TIP60 not only acetylates histones but also acetylates other cellular proteins involved in transcription. It plays an important role in modulating Androgen Receptor (AR) function. Intriguingly TIP60 interacts with AR (Gaughan et al., 2001), directly acetylates AR (Gaughan et al., 2002) and is required for AR-mediated regulation of prostate cellular growth by regulating the AR-mediated gene expression program. Another important TIP60 target protein is p53. Recent studies identified TIP60-dependent acetylation of p53 on K120, with this modification helping to decide between the cell-cycle arrest and apoptotic functions of p53 (Sykes et al., 2006; Tang et al., 2006). Acetylation on K120 of p53 is required for binding of p53 on promoters of pro-apoptotic genes. Additionally, mutation of K120R has been identified in human cancers suggesting that this mutation may affect p53 mediated apoptotic function. Given the fact that RVBs associate stably with the human TIP60 complex, their role in regulating transcription through the modulation of histone acetylation or the acetylation of AR or p53 is virtually unexplored.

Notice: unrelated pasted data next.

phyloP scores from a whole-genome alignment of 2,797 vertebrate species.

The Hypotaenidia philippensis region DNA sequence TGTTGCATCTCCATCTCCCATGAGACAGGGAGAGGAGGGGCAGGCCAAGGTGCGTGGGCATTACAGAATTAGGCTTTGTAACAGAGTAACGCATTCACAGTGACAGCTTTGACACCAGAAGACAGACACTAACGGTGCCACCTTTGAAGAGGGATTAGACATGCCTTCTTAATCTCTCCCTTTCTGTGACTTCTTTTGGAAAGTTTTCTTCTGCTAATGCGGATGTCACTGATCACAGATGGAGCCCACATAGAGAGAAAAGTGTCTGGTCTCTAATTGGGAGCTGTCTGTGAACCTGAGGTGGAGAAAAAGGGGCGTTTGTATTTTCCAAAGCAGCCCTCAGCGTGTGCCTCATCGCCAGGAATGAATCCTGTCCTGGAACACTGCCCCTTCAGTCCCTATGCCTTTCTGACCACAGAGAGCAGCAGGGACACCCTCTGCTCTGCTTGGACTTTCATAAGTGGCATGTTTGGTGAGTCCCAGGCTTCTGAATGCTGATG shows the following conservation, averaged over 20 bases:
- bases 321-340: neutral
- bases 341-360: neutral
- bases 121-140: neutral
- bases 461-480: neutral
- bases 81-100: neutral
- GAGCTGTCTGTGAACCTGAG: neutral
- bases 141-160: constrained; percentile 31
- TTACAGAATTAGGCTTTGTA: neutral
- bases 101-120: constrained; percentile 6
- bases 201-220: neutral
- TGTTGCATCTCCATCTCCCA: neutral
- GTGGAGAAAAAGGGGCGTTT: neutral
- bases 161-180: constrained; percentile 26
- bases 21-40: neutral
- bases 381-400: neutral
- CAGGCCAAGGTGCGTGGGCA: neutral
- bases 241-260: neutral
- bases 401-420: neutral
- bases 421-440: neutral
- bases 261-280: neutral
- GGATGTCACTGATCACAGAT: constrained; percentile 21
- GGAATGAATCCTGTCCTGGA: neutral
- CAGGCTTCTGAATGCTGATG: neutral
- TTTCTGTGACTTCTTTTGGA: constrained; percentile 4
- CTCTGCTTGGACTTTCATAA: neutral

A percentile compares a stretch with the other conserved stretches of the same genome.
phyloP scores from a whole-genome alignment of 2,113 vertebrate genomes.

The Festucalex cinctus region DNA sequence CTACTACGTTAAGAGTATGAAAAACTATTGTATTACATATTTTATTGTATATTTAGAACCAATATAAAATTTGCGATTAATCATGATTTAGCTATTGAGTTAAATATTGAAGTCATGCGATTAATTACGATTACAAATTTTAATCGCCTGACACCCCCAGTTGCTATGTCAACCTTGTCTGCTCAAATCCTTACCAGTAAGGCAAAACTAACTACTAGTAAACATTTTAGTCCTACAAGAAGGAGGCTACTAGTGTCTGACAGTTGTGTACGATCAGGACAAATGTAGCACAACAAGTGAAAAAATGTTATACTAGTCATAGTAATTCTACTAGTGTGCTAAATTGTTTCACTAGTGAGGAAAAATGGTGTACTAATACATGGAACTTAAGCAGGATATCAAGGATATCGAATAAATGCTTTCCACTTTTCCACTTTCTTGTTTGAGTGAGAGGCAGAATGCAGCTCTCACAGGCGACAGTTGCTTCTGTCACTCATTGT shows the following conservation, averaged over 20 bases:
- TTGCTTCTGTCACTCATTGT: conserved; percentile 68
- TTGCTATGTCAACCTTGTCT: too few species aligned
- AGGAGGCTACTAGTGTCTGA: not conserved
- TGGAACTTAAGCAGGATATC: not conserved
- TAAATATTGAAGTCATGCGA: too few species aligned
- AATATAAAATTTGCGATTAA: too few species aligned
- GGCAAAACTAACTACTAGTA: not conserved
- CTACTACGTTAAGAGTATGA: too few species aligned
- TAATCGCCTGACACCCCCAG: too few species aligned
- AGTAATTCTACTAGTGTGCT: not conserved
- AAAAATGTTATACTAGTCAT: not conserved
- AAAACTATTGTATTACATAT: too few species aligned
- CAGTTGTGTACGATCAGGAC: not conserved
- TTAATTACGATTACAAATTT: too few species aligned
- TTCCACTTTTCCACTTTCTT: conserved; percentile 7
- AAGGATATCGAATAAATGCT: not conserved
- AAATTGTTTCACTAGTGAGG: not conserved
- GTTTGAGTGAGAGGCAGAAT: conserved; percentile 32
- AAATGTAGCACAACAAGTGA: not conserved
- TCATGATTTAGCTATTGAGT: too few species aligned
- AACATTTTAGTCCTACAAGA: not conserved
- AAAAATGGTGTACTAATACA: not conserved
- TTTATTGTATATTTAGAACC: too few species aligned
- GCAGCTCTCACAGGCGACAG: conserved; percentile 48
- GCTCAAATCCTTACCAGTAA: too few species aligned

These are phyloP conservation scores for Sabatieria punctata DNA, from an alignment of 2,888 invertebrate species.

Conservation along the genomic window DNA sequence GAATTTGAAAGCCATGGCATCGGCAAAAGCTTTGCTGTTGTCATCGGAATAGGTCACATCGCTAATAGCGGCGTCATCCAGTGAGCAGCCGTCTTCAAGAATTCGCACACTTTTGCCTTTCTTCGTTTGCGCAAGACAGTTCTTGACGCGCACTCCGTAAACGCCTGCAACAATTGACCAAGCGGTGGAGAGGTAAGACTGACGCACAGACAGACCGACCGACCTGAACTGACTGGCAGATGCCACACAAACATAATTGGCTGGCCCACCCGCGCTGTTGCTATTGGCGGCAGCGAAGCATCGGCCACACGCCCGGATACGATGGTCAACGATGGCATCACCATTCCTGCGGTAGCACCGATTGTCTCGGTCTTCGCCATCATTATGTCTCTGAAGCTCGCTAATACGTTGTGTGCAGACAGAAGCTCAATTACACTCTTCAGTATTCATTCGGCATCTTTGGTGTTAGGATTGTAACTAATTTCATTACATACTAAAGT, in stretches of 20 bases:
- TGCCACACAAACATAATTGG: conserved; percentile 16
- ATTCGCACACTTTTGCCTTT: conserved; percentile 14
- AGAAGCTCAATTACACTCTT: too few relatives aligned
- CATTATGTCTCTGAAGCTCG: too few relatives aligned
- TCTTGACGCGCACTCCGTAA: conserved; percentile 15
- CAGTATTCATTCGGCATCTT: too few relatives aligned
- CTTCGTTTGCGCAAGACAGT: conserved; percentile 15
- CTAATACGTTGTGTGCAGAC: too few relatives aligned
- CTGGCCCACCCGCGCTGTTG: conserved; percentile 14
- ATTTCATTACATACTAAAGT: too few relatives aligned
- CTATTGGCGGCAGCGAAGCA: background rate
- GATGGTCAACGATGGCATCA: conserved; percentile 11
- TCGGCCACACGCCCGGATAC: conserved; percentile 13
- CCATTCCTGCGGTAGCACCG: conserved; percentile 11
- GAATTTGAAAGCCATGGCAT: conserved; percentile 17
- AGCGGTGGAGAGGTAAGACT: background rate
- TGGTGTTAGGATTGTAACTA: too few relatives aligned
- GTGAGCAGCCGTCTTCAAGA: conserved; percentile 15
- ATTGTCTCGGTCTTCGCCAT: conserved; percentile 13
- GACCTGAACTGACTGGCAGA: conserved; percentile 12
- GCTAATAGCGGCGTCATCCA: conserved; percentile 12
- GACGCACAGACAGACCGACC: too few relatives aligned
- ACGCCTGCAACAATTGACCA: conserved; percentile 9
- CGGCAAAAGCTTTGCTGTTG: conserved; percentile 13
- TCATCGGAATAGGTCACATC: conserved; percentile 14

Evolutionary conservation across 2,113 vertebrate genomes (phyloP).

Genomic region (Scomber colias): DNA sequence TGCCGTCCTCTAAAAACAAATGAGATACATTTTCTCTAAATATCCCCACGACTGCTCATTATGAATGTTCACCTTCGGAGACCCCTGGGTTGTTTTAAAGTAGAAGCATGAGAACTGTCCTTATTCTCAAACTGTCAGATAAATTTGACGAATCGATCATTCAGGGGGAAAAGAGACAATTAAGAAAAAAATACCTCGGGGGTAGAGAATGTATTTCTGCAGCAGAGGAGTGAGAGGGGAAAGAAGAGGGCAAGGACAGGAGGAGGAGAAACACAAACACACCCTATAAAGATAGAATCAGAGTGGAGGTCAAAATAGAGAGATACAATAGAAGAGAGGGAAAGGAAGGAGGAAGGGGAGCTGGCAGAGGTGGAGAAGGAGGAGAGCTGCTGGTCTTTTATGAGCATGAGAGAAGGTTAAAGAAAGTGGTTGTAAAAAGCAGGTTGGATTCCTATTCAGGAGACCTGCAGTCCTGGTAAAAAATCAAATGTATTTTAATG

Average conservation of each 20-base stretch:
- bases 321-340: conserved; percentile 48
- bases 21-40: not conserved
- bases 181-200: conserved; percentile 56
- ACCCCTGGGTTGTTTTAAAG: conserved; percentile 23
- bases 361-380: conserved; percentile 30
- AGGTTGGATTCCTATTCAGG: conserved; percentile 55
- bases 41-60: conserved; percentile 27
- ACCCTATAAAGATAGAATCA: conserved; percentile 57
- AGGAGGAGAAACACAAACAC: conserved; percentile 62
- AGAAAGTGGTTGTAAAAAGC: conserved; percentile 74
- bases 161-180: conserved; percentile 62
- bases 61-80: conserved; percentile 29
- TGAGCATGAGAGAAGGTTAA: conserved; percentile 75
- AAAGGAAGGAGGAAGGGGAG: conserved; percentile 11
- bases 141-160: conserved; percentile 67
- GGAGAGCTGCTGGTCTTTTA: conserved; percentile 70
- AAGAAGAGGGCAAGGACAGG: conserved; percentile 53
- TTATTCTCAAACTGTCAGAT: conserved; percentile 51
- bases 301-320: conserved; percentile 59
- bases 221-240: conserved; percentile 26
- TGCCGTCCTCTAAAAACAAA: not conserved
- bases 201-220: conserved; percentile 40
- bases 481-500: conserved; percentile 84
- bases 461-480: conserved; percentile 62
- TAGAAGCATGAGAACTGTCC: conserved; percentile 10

RVBs are also found in protein complexes involved in repressor function. c-Myc acts as a repressor by binding to Miz-1 transcription factor (Wanzel et al., 2003). Among the well characterized targets of c-Myc/Miz-1 repression is p21, a cyclin dependent kinase inhibitor protein. Recent studies in Drosophila (Bellosta et al., 2005) and Xenopus (Etard et al., 2005) implicate RVBs in regulating Myc function. Overexpression of RVB1 and RVB2 in fertilized Xenopus eggs increases cell proliferation while depletion of RVB1 and RVB2 reduces proliferation (Etard et al., 2005). Interestingly, expression of c-Myc, but not c-Myc mutant (MycV394D) defective in Miz-1 binding, rescues the cell proliferation defect seen after depletion of RVB. Additionally, overexpression of a dominant negative form of Miz-1 (Miz1ΔZn lacking the DNA binding domain) mimicked the RVB-depletion phenotype of reduced growth. Furthermore, c-Myc interactes with full length RVB, but not with N-terminally-deleted RVBs that were unable to form homo- or heterodimers of RVB1 and RVB2. Together, these results indicate that in Xenopus, RVB oligomers associate and cooperate with c-Myc/Miz-1 to promote cell proliferation, possibly by repressing p21 gene expression. These experiments, however, do not give any mechanistic insight on how RVB regulate cMyc/Miz-1. One interesting possibility is that just as RVB function as a scaffolding protein in yeast Ino80 complex or the human TIP60 complex, the RVB oligomer promotes the assembly of a repressor complex nucleated by c-Myc/Miz-1. RVB are also present in other repressor complexes like Polycomb, β-catenin and nuclear factor (NF)-κB, and so could have a similar function in these complexes (Bauer et al., 2000; Diop et al., 2008; Kim et al., 2005). Interestingly, RVB1 and RVB2 function antagonistically to each other in these complexes and function independent of each other in different complexes. The reason for this will be discussed later.